Why High School Girls Have More Risk For Concussion Than Boys
High school girls in the United States are 56 percent more likely than boys to suffer a concussion in sports that are played by both genders, a recent study says.
High school girls in the United States are 56 percent more likely than boys to suffer a concussion in sports that are played by both genders, a recent study says. The largest discrepancy was found in the concussion rates for girls’ softball, which were four times the rates of concussions for boys’ baseball.
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Nearly 8 million U.S. high school students participate in sports every year, with more than 2 million competing in the sports where concussion is common: football, ice hockey, lacrosse and soccer, the study team writes in Journal of Athletic Training.
Participation in sports is one of the leading causes of concussions among the student-athletes, the study says. Researchers were interested in learning about who was getting concussion and how they might have originated.
The research team looked at data from the National Athletic Treatment, Injury and Outcomes Network (NATION) surveillance program to determine concussion rates in 27 sports at 147 high schools in 26 states between 2011 and 2014.
Overall, the data showed nearly four sports-related concussions per 10,000 participations in practices or competitions. The highest rates were in football (9.21 concussions per 10,000 participations), boys’ lacrosse (6.65 per 10,000) and girls’ soccer (6.11 per 10,000).
Concussions were repeat injuries in just 3 percent of cases, and these recurrences were most common in girls’ field hockey, followed by football and girls’ lacrosse.
Player-to-player contact was the most common cause of concussions for both genders. But among just the girls, the biggest cause was player contact with equipment.
Concussion rates were more than three times as common in competitions as during practice.
Past research also has suggested that in soccer, the comparative strength of neck muscles between boy and girl athletes might explain girls’ greater likelihood of concussion when heading a soccer ball, says neurologist Andrew Russman, DO. Dr. Russman did not take part in the study.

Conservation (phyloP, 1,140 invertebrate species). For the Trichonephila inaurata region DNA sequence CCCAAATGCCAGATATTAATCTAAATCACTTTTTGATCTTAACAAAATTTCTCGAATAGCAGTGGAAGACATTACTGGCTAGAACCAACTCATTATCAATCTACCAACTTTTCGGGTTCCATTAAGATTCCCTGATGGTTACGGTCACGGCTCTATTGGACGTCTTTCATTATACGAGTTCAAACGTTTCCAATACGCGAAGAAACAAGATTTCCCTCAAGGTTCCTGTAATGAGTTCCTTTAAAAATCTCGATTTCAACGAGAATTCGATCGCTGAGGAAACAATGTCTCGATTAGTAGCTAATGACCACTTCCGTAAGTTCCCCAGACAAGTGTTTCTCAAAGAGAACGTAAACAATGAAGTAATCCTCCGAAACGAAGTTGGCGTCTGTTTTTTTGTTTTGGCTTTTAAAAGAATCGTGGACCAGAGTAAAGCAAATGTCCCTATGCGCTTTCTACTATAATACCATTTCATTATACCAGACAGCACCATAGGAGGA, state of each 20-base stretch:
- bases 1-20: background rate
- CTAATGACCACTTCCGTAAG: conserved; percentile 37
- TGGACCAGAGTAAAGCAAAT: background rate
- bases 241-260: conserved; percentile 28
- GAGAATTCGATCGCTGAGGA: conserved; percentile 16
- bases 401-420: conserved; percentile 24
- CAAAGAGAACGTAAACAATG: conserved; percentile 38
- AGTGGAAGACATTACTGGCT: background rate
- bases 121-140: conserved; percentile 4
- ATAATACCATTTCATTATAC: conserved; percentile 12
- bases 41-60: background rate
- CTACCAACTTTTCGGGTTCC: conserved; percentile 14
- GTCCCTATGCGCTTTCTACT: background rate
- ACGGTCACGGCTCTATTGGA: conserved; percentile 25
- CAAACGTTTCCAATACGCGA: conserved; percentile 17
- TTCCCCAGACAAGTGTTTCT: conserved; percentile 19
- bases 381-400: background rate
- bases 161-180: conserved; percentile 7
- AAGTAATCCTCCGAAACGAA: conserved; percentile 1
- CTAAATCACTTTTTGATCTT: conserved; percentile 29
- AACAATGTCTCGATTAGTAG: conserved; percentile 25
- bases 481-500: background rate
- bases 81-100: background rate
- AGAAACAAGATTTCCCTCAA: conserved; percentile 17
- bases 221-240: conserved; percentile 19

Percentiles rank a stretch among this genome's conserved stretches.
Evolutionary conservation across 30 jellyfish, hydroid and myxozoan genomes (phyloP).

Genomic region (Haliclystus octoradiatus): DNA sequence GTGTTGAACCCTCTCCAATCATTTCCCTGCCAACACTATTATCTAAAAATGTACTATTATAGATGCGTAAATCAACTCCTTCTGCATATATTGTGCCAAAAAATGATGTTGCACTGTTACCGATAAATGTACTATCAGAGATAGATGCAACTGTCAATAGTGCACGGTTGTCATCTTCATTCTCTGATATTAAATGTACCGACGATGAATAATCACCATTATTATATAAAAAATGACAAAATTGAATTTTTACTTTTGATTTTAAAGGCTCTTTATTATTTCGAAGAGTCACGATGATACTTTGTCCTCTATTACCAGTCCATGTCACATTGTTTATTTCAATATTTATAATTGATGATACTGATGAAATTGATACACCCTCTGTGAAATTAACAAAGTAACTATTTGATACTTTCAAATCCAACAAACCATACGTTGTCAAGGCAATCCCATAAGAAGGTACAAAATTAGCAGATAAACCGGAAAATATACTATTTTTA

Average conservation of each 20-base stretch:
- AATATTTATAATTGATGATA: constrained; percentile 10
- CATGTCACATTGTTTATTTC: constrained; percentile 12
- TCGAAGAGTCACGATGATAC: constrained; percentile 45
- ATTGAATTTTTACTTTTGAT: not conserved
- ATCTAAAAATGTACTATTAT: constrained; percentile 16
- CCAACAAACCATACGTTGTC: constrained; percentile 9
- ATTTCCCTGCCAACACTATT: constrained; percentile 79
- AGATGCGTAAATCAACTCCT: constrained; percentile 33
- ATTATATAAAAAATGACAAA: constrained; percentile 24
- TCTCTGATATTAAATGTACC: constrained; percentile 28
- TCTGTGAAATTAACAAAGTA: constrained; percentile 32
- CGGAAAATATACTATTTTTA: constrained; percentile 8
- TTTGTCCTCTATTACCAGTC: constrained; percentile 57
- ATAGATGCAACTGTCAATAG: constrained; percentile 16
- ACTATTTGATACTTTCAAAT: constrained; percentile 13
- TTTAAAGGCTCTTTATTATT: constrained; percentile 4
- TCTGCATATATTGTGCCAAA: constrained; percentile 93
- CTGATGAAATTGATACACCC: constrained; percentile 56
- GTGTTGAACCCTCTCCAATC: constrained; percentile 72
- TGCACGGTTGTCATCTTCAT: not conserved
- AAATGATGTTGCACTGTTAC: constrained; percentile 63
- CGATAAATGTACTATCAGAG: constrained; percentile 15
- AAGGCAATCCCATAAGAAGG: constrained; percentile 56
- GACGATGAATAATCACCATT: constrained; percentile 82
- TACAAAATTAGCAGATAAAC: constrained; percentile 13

Young women have less developed neck musculature than their male counterparts, which can account for some of the increased risk, Dr. Russman says.
“The amount of sudden movement of the head that occurs with any impact is a strong risk factor for having a concussion,” Dr. Russman says. “If we have strong neck muscles, then the head doesn’t move quite as much when there is an impact.”
Some recent research also has shown that boys are less likely than girls to report concussion symptoms, which could be one additional explanation for the disparity, the researchers say.
Dr. Russman said this isn’t surprising, because in general, women tend to be better reporters of their health than men.
The results indicates a need for better prevention strategies — and more research to tease apart these issues, researchers say.
The study is a good reminder for all athletes to have conversations with their athletic trainers about ways to reduce their personal risk of concussion, Dr. Russman says.
“These certainly are the kinds of issues that they can discuss with their athletic trainers, with sports medicine doctors, with their teams and coaches,” Dr. Russman says. “The goal is to understand the type of conditioning an athlete needs to undergo to help to reduce his or her risk of all sorts of injuries, including concussion.”
It’s important to remember that a concussion is an injury just like other sports-related injuries, Dr. Russman says.
“Just as we condition to prevent those injuries, we need to think about ways to prevent injury in the head and neck as well,” he says.
Complete results of the study can be found in the Journal of Athletic Training.